The areas that have REALLY been interesting me a lot have been the philosophy of time - why does time only seem to travel in one direction? Is it really possible to travel in more than one direction in space, anyway? If a set has an infinite number of members (like the set of positive integers) does it have an infinite number of members when you take a member away? What difference does adding a member make? Can you divide a limit like the Planck length in half?
I'm not disputing that physics could give us some answers (a la Brian Cox) but which physics? Newtonian, quantum, non-Newtonian... and then what about consciousness?
Would one say that Watson (of Jeopardy fame) was conscious? After all, it performed what seemed to be a challenge of consciousness in the way that one would expect a human to?
And what about geology and vulcanology - are they really sciences, because just how experimental are they, really? Same with astronomy, isn't it just observational? How do you experiment in astronomy? All you can really do is wait for observations to prove your theory, and doesn't that run the risk of confirmation bias?
At least philosophical thought experiments really are experiments...
Sunday, 25 November 2012
Thursday, 22 November 2012
And having just listened to, and read about the BBC Radio 4 podcast/show "The Infinite Monkey Cage" (henceforth TIMC).
Now, although I have a certain degree of respect for Prof. Brian Cox, I have to say that his "Philosophy is dead" angle is... misguided, IMHO.
OK, Brian, riddle me this:
If the Planck length (let's call it P) is the smallest measure possible, what is P/2? Sounds a bit metaphysical to me, mate! What is "4"? Ditto!
And just saying that "the universe is made up and follows beautiful simple, elegant rules" or similar while gazing wistfully at the night sky in HD on the BBC is making a direct appeal to aesthetics, a philosophical concept!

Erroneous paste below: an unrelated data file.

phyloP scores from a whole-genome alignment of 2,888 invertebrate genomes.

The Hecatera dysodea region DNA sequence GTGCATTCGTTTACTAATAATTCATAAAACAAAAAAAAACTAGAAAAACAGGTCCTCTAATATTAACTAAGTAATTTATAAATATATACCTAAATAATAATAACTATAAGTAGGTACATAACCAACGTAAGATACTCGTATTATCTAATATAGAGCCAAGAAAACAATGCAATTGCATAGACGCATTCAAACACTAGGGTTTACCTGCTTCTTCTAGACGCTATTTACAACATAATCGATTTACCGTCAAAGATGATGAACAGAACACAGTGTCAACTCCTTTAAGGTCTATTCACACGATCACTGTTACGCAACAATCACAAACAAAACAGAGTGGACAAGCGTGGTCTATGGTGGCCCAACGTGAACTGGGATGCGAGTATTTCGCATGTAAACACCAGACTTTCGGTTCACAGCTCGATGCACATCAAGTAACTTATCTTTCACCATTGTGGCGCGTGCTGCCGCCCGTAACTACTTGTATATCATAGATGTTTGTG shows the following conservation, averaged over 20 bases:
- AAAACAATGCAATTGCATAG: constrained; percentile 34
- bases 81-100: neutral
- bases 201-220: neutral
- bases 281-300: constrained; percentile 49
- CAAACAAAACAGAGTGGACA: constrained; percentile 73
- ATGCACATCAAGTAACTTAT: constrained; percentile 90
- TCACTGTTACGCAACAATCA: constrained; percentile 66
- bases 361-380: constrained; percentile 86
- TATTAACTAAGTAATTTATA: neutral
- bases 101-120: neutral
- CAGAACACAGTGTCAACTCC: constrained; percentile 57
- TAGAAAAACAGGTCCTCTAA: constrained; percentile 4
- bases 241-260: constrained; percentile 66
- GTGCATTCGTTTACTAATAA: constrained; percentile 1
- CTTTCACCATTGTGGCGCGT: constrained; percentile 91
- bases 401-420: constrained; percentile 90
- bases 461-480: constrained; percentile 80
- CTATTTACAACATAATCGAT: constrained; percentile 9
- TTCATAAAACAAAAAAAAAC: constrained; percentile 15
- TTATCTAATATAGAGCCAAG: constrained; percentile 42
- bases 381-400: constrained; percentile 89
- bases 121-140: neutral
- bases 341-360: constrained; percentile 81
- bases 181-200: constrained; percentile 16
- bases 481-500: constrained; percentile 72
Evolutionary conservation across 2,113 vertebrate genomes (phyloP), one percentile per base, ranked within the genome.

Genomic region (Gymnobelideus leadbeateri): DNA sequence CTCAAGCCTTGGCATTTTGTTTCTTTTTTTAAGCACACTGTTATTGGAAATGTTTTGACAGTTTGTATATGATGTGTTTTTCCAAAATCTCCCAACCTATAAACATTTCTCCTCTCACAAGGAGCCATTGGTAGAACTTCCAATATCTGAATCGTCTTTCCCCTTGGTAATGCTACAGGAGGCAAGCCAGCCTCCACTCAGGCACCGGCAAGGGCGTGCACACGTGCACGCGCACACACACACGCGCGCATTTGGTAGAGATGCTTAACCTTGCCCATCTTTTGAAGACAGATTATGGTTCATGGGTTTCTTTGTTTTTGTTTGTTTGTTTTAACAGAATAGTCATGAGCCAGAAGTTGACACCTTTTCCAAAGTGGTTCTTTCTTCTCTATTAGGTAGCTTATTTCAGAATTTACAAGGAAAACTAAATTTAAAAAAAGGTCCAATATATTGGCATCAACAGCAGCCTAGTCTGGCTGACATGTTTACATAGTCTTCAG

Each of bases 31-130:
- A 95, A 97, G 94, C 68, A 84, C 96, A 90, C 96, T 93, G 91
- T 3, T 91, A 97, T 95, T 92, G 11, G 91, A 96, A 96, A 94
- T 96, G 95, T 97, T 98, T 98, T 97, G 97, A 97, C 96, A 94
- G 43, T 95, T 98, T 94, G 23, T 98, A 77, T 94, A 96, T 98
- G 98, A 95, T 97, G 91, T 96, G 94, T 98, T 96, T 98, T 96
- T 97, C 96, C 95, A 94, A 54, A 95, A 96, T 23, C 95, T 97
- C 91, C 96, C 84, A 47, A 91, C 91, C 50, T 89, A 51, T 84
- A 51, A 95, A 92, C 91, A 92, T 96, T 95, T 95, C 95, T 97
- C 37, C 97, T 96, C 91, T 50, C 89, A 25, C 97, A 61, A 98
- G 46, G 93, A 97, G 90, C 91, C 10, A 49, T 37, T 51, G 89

And don't give me all that Occam's Razor stuff as justification... just because something is simple doesn't make it right, it just makes it more likely to be so, or at least more likely to be closer to the truth. And the truth is most definitely not immutable.
Many thanks to Rationally Speaking, The Partially Examined Life and various other podcasts and blogs for inspiring and supplying much of the material for this post. If you haven't already checked these things out then you should. Now.
The Partially Examined Life
Sunday, 18 November 2012
But... is there a limit, particularly in regard to the smaller distances, to which we can measure?
I know there is a discussion to be had as to whether there is a paucity of language and comprehension as to whether we can understand what these sort of small distances really mean.
I also know there is a theoretical limit - but why should there be? Is this a result of a pixellated universe?
Sunday, 4 November 2012
Thursday, 1 November 2012
It's made me think - what appeals to me about an advert? Is it the text, is it the image... or actually is my mind already made up?
So, for example, if I'm looking for a tin of baked beans, the choice of whether it's brand X or not is a bit moot, because I'm going to buy some anyway. The only question is when and where, and if brand X is the only one in the shop then it's Hobson's choice.